Bootcamp as an Alternative to Organizational Consulting

If you read Changemaker Bootcamp’s “Big Picture,” you may have noticed that I contrast the bootcamp model to hiring a consultant. As someone who worked as a consultant for over a decade, I am well-aware of the benefits and limitations of consulting. A good consultant can have a transformative effect on the right organization at the right time. In my experience, most organizations that look to hire consultants are not at this stage. In many ways, I designed Changemaker Bootcamp to offer a better model.

I wrote about this in more detail on my personal blog, where I used strategic planning as an example. Most organizations — especially nonprofits — view strategic planning as a process to develop a plan, and they often look to consultants to guide them through the process. The reality is that developing a strategy is the process of asking and exploring the right questions. All of us are capable of doing it, it’s just that some of us have more practice at it than others. But practice is something that everyone can and should do.

Developing this particular capacity through practice rather than hiring a consultant to lead you through a process has a number of benefits. First, most consultants don’t have a lot of practice at developing effective strategies themselves. There’s no accountability or feedback mechanisms, and so consultants can get away with being bad at their craft, and organizations can get away with continuing to spend money on consultants regardless of results.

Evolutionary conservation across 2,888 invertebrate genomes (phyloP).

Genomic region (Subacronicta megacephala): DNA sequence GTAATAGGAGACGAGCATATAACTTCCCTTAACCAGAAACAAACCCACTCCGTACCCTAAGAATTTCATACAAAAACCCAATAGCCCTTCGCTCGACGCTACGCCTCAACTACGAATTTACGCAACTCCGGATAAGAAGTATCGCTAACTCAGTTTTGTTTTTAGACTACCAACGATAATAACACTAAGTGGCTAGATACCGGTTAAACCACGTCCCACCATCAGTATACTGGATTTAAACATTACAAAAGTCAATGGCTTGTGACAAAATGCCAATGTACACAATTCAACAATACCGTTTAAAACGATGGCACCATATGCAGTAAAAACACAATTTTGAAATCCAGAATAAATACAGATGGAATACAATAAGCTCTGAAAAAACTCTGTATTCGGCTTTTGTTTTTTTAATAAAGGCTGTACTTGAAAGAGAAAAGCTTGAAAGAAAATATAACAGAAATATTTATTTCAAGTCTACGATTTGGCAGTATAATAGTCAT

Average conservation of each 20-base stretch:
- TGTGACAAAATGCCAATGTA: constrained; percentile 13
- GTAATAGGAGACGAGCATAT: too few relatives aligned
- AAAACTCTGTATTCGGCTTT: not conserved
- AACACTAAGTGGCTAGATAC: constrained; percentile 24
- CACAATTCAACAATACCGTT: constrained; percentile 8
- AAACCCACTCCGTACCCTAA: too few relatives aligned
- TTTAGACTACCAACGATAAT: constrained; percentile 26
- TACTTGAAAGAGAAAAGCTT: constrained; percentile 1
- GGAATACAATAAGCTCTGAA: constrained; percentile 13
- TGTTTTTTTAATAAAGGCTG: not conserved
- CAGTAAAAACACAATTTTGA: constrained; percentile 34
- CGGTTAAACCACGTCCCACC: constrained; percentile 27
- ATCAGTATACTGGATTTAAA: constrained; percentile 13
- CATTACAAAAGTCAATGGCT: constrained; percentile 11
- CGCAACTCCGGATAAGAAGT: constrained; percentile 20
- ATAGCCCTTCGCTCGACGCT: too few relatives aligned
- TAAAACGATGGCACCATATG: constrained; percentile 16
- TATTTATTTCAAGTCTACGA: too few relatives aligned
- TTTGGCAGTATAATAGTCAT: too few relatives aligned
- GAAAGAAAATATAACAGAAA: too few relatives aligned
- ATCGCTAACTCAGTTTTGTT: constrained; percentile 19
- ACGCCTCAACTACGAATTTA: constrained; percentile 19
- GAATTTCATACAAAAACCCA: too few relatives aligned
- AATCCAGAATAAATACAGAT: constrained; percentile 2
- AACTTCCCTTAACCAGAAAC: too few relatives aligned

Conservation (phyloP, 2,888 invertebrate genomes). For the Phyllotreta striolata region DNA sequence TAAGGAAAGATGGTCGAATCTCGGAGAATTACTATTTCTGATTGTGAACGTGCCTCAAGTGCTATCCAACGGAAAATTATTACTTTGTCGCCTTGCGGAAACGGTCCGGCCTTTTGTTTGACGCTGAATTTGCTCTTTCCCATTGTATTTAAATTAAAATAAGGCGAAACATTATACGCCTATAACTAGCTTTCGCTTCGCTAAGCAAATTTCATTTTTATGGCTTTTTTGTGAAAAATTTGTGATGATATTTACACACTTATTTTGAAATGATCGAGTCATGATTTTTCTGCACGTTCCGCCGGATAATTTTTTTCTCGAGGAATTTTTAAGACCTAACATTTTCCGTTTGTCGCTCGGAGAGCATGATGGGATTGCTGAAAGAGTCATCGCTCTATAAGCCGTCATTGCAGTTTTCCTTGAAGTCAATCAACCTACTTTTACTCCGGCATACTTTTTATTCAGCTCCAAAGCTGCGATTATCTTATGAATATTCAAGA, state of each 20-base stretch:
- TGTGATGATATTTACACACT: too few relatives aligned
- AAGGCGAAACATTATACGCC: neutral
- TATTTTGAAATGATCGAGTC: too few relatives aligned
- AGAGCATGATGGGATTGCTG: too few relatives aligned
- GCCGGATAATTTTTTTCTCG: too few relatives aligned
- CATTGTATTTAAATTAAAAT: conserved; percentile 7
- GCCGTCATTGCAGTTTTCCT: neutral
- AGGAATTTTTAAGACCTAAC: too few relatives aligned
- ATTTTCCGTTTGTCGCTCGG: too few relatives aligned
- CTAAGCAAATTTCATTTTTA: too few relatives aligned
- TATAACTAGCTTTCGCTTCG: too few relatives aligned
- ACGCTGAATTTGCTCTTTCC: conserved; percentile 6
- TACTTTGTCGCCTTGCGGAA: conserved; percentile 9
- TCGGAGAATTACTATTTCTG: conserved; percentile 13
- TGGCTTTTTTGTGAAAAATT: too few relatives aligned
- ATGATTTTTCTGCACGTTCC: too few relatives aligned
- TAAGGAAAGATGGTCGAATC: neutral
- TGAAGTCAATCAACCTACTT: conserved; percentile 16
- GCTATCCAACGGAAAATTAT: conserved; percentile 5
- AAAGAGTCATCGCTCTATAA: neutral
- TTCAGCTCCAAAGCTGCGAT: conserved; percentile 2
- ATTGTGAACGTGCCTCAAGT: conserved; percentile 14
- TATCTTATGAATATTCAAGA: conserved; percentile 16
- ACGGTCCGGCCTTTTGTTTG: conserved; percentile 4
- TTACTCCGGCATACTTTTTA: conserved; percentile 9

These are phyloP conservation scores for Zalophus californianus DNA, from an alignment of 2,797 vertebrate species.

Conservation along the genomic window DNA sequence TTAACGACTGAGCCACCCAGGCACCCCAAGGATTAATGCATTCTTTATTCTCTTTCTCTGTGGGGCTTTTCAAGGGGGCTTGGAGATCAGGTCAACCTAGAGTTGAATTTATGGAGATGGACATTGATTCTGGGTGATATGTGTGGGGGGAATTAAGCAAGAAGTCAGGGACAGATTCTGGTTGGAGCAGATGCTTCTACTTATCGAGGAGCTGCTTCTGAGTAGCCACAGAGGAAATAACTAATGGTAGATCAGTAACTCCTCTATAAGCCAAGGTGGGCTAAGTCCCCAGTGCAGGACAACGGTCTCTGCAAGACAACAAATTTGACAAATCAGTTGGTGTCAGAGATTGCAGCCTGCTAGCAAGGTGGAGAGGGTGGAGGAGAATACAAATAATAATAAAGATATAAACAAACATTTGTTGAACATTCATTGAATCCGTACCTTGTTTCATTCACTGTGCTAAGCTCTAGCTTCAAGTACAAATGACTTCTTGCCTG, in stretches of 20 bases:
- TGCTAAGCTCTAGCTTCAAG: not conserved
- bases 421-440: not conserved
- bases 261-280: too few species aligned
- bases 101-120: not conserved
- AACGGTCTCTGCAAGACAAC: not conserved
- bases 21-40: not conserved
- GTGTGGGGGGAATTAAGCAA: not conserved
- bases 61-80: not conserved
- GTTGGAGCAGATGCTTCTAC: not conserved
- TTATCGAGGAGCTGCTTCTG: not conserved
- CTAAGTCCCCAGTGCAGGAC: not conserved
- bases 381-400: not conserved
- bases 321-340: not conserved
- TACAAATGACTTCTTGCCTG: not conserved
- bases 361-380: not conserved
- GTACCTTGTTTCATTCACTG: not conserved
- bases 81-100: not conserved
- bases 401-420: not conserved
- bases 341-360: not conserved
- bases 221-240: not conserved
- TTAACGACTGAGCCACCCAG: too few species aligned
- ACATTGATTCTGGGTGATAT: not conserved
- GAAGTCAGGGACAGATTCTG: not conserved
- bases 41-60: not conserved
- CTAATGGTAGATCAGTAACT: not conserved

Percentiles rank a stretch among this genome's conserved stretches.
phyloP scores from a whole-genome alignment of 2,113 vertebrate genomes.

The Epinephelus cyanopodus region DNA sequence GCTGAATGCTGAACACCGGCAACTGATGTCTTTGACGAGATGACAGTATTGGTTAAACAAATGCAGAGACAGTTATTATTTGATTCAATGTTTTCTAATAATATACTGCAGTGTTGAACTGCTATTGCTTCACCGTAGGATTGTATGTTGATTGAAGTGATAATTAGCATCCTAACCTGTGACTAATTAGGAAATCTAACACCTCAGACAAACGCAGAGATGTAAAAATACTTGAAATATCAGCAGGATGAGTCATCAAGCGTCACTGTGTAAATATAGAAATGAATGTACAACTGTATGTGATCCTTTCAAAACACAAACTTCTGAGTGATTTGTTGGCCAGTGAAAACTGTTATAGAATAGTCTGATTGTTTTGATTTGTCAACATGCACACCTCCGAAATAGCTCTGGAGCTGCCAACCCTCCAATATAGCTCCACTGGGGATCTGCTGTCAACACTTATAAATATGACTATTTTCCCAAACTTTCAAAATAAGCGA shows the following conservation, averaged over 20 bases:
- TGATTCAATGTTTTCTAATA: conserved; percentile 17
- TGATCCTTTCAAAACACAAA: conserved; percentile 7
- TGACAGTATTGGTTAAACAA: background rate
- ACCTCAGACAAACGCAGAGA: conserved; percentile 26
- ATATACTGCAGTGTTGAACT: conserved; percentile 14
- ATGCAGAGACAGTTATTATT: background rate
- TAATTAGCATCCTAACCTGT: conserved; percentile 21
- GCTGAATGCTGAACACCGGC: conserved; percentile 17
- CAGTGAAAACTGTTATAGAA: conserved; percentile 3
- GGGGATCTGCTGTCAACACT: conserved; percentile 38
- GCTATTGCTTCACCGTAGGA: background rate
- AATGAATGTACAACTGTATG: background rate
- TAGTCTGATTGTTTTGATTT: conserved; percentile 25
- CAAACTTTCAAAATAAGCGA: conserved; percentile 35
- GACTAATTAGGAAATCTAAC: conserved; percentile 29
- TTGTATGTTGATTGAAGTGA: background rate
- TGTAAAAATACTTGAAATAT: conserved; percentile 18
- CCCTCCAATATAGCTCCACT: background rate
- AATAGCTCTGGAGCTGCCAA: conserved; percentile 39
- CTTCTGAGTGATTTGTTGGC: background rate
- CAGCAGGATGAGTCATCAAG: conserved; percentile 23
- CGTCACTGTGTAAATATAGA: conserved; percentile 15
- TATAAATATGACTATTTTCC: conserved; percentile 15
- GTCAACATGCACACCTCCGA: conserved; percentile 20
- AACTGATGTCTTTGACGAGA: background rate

Second, the real point of strategic planning isn’t to develop a strategy. The point is to act strategically. A good consultant can help you do that, but what they are essentially doing in those situations is hand-holding you through the process. They are essentially acting as very expensive personal trainers, who are also doing a lot of other extraneous things, because that is what people expect consultants to do. A personal trainer can be a great way to get fit, but there are a whole lot of cheaper alternatives.

In most situations, a bootcamp would have a far greater bang-for-the-buck than hiring a consultant. It applies to helping groups act more strategically, work more collaboratively, be more adaptive, and learn collectively and continuously.

Want to Try This?

At least that’s what I believe. And so now I want to start testing this. I’d like to do a “group bootcamp” with a cohort from the same organization or network. I hope to do a 12-week pilot. The exact timing and pricing would depend on the size of the group. These experiments would run in parallel to the current Changemaker Bootcamp.

It also does not need to be a place-based group. I have told many people that this model can be done over the Internet. Instead of just talking about it, I’d be happy to demonstrate it.

If you’re interested in exploring the possibilities, email me at

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About Eugene Eric Kim

Eugene helps groups learn how to come alive and collaborate more skillfully together. He spent ten years consulting with companies across different sectors, from Fortune 500 companies to grassroots movements. He’s now focusing his efforts on helping others develop the same skills that he uses to help groups.